HARRISBURG, Pa., June 1 /PRNewswire-USNewswire/ -- As the school year draws to a close, Department of Labor & Industry Secretary Sandi Vito today reminded Pennsylvanians that the state's child labor law limits working hours and types of work that may be performed by employees under age 18.
"Summer employment offers Pennsylvania's young people the opportunity to gain valuable work experience and earn a paycheck," Vito said. "Those who employ young people must follow the laws that ensure a safe, positive experience."
Pennsylvania's Child Labor Law protects the health, safety and welfare of minors employed in Pennsylvania by restricting employment in certain establishments, the hours of work, work conditions and occupations involved.
The law covers three age groups: less than 14 years of age, 14- and 15-year-olds, and 16- and 17-year-olds. Children under age 14 may not be employed in any occupation; however, they are permitted to work on a family farm or in domestic service, such as lawn or house chores. Other exceptions are made for caddies, newspaper carriers and – with special permits – juvenile entertainment performers.
During the summer, 14 – and 15–year-olds may only work between 7 a.m. and 10 p.m. and no more than eight hours a day, or 44 hours a week. They are also required to have a vacation certificate for each job. For some occupations, such as newspaper delivery, caddies and some farm work, different standards may apply.
Youth ages 16 and 17 may work a maximum of eight hours a day, or 44 hours a week during summer vacation, with no night work limits. They are required to have a transferable work permit if they change jobs.
Youth under age 18 may not work in any occupation considered dangerous to life or limb, or harmful to their morals. Exceptions include authorized apprenticeships, student learners and graduates of an approved vocational, technical or industrial-education curriculum that prepares students for the specific work.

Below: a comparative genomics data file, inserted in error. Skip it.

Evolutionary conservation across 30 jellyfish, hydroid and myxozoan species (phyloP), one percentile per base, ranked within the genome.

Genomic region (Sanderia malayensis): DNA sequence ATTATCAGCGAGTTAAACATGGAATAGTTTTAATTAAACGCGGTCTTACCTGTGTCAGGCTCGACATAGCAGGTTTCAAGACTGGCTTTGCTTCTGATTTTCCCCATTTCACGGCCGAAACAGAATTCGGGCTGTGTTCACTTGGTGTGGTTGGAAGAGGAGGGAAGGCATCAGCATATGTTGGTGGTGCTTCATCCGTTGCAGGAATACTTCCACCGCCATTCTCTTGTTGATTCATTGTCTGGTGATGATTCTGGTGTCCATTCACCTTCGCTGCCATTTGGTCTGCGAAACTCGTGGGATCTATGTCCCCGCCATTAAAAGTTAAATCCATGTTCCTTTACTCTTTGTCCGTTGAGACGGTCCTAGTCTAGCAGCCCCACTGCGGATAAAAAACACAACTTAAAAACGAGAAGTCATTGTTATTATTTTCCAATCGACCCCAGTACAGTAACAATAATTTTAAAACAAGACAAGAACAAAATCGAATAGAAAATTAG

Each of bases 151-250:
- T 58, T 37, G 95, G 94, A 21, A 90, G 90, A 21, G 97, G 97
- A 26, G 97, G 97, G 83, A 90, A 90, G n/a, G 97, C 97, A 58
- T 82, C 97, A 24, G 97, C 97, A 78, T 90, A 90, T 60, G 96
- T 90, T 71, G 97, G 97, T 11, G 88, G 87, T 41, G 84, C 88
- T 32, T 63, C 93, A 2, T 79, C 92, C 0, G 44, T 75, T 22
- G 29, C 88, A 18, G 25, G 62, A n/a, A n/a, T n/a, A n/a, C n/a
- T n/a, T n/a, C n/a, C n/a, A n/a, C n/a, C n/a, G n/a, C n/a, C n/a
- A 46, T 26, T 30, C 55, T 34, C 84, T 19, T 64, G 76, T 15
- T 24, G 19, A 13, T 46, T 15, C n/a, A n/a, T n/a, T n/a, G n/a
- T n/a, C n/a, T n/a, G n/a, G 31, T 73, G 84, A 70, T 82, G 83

Dangerous occupations include electrical, explosive and excavating work, heavy or cutting machinery, welding, wrecking and demolition, roofing, mining, freight elevators and many railroad jobs.
Minors may not work more than six days a week, and must be allowed a 30-minute meal period on or before five consecutive hours of work. Full- or part-time minors must be paid at least minimum wage, which is currently $7.25 per hour.
Workers who are 18 years and older are not subject to child labor laws. A 17-year-old who has graduated or has withdrawn from high school is treated as an 18-year-old, and is not subject to child labor laws; however, the federal Fair Labor Standards Act may apply.
Editor's Note: The federal child labor law also applies in Pennsylvania. Where they overlap, the more stringent of the two laws takes precedence in favor of the young worker. More information is available by calling L&I's Bureau of Labor Law Compliance toll-free at 1-800-932-0665, or go to www.dli.state.pa.us, click "Laws and Regulations" in the left navigation area, then click "Laws."
Media contact: Sarah Cassin, 717-787-7530
SOURCE Pennsylvania Department of Labor & Industry